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Handmade Israeli flag made by a Polish Jewish girl in a DP camp to celebrate statehood

Object | Accession Number: 2006.479.2

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    Brief Narrative
    Israeli flag made by 15-year-old Judith Wagner on November 29, 1947, immediately after hearing the announcement that the United Nations had voted to partition Palestine into 2 separate states. She was living at the displaced persons (DP) camp in Wels, Austria, when the news was broadcast over the camp loudspeakers. Judith ran home and made the flag in about 2 hours for use at the ensuing celebratory party. Judith grew up in Rudnik, Poland with her younger sister Charlotta, and their parents, Chana and Pinchos. In October 1939, a month after Poland was invaded by Germany and the Soviet Union, the Germans deported the Wagners, with all other Jews in Rudnik, to Soviet-occupied territory. Judith and her family refused to take Soviet citizenship, so they were exiled to Siberia. They lived there for 14 to 16 months before being allowed to move to Kazakhstan, where they stayed for the remainder of the war. In early 1946, the Wagners were repatriated as Polish citizens and taken to Bielawa in Lower Silesia. They lived there for approximately six months before leaving Poland with the help of the Bricha, an underground immigration movement that helped Jews from Eastern Europe move to Palestine and later Israel. The family made it to Austria, where they stayed in a displaced persons camp in Vienna for six months, and then moved to the Wels DP camp. Judith worked as a teacher’s aide at the Wels camp and attended nursing school. Eventually, Judith’s paternal uncle, Avraham, was able to provide the family with affidavits. The family arrived in New York City on June 2, 1951, aboard the USNS General Stewart.
    creation:  1947 November 29
    distribution: Wels (Displaced persons camp); Wels (Austria)
    Credit Line
    United States Holocaust Memorial Museum Collection, Gift of Judith & Eddie Weinstein
    Subject: Judith Weinstein
    Subject: Eddie Weinstein
    Judith Weinstein (born Yehudit Wagner, b. 1932) was born in Rudnik, Poland (now Rudnik nad Sanem) to Chana (née Rheingold, 1903-1993) and Pinchos Wagner (1893-1979). Chana was born in Wieliczka, Poland to Necha (née Koenigsberger) and Isak Rheingold. Pinchos was born in Rudnik to Malka (née Kirschenbaum) and Nuchim Wagner. He had two brothers, Michael and Avraham, and one sister, Kayla. Pinchos, along with his two brothers, owned a wicker factory, Wagner Brothers Baskets Manufacturers & Exporters, and exported their products overseas. Avraham immigrated to the United States and worked to distribute their products in America. Judith had one younger sister, Charlotta (1936-?).

    On September 1, 1939, Germany invaded Poland, starting World War II. On September 17, the Soviet Union joined the invasion from the east, and the two countries divided Poland along the Bug River. In October, the Germans expelled all the Jews from Rudnik, including the extended Wagner family. They were sent over the San River to Ulanow in Soviet-occupied territory. The Wagners then went to Winicki near Lvov (now Lviv, Ukraine). They stayed in Winicki for a few months, but they refused to take Soviet citizenship, so in spring 1940, the Soviets exiled the family to Siberia. Judith and her family were forced to live in Siberia for 14 to 16 months before being allowed to go south to the Ural Mountains and then to Kazakhstan. Judith’s aunt, Kayla, with her husband, was the only one of her father’s siblings to remain in Poland, and they were murdered in the Holocaust.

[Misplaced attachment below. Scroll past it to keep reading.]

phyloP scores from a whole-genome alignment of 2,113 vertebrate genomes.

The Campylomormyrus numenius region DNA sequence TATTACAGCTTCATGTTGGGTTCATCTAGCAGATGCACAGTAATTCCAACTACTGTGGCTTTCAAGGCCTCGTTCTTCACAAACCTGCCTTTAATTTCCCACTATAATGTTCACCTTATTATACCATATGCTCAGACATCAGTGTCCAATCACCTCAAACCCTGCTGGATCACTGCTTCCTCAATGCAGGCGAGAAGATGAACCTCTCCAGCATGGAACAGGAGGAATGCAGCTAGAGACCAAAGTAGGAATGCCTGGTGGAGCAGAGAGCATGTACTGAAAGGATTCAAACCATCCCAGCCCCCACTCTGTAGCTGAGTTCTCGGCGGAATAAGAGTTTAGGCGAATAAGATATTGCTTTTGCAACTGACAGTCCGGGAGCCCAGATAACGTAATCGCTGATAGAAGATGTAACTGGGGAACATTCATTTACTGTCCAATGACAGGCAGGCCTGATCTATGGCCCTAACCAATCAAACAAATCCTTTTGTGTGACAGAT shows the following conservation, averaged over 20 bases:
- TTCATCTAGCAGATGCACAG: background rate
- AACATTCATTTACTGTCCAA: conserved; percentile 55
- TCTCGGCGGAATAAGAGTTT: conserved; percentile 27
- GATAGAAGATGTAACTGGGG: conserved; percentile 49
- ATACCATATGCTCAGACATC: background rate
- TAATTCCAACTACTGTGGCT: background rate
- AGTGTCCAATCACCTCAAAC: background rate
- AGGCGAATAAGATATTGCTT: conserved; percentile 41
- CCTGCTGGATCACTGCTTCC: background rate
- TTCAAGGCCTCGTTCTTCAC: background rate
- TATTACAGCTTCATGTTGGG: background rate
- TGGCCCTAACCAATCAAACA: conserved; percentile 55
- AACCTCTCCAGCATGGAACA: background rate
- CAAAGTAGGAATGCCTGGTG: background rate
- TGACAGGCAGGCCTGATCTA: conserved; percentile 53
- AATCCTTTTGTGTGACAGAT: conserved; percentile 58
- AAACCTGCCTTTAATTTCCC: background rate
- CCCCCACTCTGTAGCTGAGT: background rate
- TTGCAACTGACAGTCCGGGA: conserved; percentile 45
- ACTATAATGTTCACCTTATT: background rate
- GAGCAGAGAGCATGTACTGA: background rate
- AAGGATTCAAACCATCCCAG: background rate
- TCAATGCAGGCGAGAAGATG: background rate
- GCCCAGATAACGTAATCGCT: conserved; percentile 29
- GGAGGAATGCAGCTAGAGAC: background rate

In early 1946, the Wagners were repatriated as Polish citizens and taken to Bielawa in Lower Silesia. They lived there for approximately six months before leaving Poland with the help of the Bricha, an underground immigration movement that helped Jews from Eastern Europe move to Palestine and later Israel. The Wagners travelled with the Bricha through Czechoslovakia to Austria. In Austria, they stayed in a displaced persons (DP) camp in Vienna for six months, and then moved to the Wels DP camp. Judith worked as a teacher’s aide at the Wels camp and attended nursing school. Eventually, Judith’s uncle Avraham was able to provide the family with affidavits, and they arrived in New York City on June 2, 1951, aboard the USNS General Stewart. In 1955, Judith married Barry Shillet (1921-1975), a fellow survivor. Barry was from Działoszyn, Poland, and had been imprisoned at Auschwitz concentration camp in German-occupied Poland and Dachau concentration camp in Germany. Judith and Barry lived in New York and had two children together. After Barry passed away in 1975, Judith married Eddie Weinstein (1924-2010) in 1985. Eddie was a Holocaust survivor from Losice, Poland, who had escaped from Treblinka II killing center in German-occupied Poland as a teenager.
    Yehuda (Yidl) Jakob Wajnsztajn (Eddie Weinstein) was born September 26, 1924, in Losice, Poland, to Asher and Leah Brukman Weinstein. His brother Srulek (Israel) was born in 1926. His father was a tailor, but supported the family selling farm products. Yidl attended public school , then yeshiva. Losice was bombed during the September 1939 invasion of Poland by Germany. In August 1940, the Germans began conscripting Jews for forced labor. Yidl built railroad tracks in Niemojki and after February 1941, in Kalushin. Four days later, after a German guard beat him, he escaped and returned home where he was given different labor assignments. In December 1941, the Jews were forced into a small section of town. They were forbidden to leave to get wood, coal, or medicine; overcrowding was unbearable. Jews caught outside the ghetto were killed. That February, the Germans ordered the Judenrat to transport Jewish workers to a labor camp near Siedlce. Yidl was on the first transport. Conditions were horrible; barracks were unheated, everyone had sores and lice, and Yidl became seriously ill. On April 9, 1942, Yidl and Michael Rak escaped. Once in Losice, Jewish police came to arrest Yidl, but he was hiding so they arrested his mother. Afraid Yidl would be killed if he went back, his father offered to go in his place and left for Siedlce midApril. Yidl worked in fishponds on the nearby Wozniki estate and contracted typhus and pneumonia.